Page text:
As the number of hate crimes increases in the United States, religious institutions are taking steps to increase security further. In the aftermath of the shooting at the Tree of Life synagogue in Pittsburgh on October 27—the deadliest attack specifically targeting Jews on American soil in history—people at religious institutions are functioning on high alert and are taking precautions.
The Jewish Community Center in Syracuse is one such location. Along with having visitors sign in at a receptionist desk and wear visitors passes around their necks so they are easily identifiable, the JCC has card swipes, bullet proof glass, buzzers and over 33 cameras.
Marci Erlebacher, the executive director of the JCC, said the video surveillance is so good that law enforcement asks the center for their video footage when any incident occurs in the surrounding area, even if it did not occur on the JCC property.
Even still, the JCC has received a $50,000 grant to harden security even further, Erlebacher said. She says the JCC plans to enhance outside lighting and increase the total facility camera count to more than 60.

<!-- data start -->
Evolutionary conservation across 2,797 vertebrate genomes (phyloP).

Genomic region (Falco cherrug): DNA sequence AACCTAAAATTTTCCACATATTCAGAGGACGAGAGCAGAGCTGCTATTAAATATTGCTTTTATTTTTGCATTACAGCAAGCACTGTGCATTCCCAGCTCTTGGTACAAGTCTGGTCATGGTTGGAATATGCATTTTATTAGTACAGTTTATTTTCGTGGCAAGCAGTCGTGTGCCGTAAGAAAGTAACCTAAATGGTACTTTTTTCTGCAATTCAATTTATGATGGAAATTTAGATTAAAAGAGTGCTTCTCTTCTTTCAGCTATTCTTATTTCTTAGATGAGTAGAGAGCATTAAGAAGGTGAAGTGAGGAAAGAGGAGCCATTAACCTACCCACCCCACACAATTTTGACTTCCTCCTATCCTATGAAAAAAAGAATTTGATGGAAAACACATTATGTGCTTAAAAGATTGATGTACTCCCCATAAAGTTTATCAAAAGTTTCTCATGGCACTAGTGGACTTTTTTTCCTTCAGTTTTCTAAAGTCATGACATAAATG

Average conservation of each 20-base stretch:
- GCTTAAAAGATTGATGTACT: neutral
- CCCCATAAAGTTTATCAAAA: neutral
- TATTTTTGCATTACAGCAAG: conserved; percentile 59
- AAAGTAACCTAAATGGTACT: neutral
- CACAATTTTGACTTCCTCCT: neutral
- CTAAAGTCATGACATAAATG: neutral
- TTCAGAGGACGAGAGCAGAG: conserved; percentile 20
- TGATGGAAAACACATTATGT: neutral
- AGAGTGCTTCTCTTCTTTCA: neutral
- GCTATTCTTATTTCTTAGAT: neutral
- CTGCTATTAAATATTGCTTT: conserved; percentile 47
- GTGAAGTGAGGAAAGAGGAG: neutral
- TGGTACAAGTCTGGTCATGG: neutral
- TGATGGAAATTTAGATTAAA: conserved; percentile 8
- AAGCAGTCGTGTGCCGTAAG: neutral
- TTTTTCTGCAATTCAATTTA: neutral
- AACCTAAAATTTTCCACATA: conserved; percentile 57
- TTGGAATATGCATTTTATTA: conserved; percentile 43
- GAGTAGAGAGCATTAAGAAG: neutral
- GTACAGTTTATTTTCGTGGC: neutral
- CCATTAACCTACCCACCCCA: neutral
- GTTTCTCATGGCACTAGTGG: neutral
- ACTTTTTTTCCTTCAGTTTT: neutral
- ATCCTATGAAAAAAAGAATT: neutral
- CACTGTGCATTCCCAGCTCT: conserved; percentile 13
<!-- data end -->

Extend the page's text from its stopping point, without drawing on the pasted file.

These are preventative measures to keep people thinking about committing acts of violence away, Erlebacher said.
“You want to make it not worth their trouble to come into your building,” Erlebacher said.
Following the shooting in Pittsburgh, President Trump suggested that the violence could have been prevented by hiring a security guard. When asked about the feasibility of having a security guard at the JCC or other religious institutions, Erlebacher said she had been considering the idea and determined it would not be possible. She said it would cost the JCC $250,000 to have a security guard at the building, a massive cost in general and especially for nonprofit organizations, which most religious institutions are.